That means accelerating our work on vehicle-to-vehicle communications, reviewing our regulatory framework to identify and address any provisions that could slow this transformation, establishing a vehicle innovation team that is looking broadly at opportunities to speed this transformation, considering what role the states can play; and having NHTSA help lead the automation discussion on areas beyond technology such as law, insurance, even ethics.
Our aim is pretty simple: If a technology innovation can reduce the death and injury on America’s roads, we aren’t just for it, we’re for it right now.
The Department of Transportation and NHTSA are fully committed to the era of crash avoidance through automated, connected vehicles.
The great safety potential for these advances lies in their ability to account for our human flaws behind the wheel. Impaired, distracted, drowsy, inattentive, too fast, too reckless – too often, 94 percent of the time in fact, fatal crashes can be attributed to a driver’s decision. The technologies now under development in Detroit, in Gothenburg, in Silicon Valley, and elsewhere can help account for those decisions.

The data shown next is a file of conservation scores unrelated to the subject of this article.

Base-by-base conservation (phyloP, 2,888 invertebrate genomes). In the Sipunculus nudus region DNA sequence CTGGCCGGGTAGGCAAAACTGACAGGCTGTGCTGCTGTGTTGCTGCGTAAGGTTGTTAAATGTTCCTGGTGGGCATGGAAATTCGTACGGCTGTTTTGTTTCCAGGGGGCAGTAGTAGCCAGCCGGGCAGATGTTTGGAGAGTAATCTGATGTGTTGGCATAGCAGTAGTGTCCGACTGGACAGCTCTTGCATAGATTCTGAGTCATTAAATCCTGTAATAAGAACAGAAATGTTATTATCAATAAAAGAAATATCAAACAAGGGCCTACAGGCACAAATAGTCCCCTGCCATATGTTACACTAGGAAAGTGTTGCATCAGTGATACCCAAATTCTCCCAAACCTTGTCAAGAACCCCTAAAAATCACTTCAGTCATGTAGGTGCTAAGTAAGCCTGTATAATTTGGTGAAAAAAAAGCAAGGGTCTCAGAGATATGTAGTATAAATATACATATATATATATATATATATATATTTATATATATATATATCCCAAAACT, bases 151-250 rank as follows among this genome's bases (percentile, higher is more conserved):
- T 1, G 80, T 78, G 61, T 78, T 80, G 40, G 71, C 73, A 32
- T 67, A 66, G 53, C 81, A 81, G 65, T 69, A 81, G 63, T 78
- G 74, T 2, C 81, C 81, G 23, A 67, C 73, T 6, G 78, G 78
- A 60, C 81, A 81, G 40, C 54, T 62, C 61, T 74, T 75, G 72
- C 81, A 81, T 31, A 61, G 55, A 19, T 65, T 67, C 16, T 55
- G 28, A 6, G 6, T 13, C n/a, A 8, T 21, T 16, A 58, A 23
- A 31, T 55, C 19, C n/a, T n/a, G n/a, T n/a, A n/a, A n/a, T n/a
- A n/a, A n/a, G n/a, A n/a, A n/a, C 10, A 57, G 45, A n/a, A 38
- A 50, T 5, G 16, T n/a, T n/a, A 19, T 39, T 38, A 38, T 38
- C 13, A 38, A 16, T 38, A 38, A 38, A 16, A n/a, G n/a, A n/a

This represents an awesome responsibility for manufacturers as the wheel is taken out of the driver’s hands, and put in the hands of software engineers, system engineers, scientists and designers and human-factors experts.
One area that needs immediate, tangible actions is cybersecurity. Failure to tackle the cybersecurity challenge would threaten the technology-driven safety transformation we all want to achieve. If drivers believe they are one virus away from a hacker taking control of their vehicle, they are not about to hand over the driving task to that vehicle’s automated systems.
There are tremendous opportunities in this realm for proactive steps. In fact, such steps are essential. Regulation and enforcement alone will not be sufficient to address these risks – cybersecurity threats simply move too fast for regulation to be the only answer. The industry can play an essential role by cooperatively establishing rigorous best practices that address the broad range of cyber threats; by reacting quickly and aggressively when such threats emerge; and by working closely with government and independent security analysts to identify and defeat attacks. The decision to establish the ISAC, which is expected to be in operation by the end of this year, is one important proactive step, and NHTSA is ready to work with industry to take others.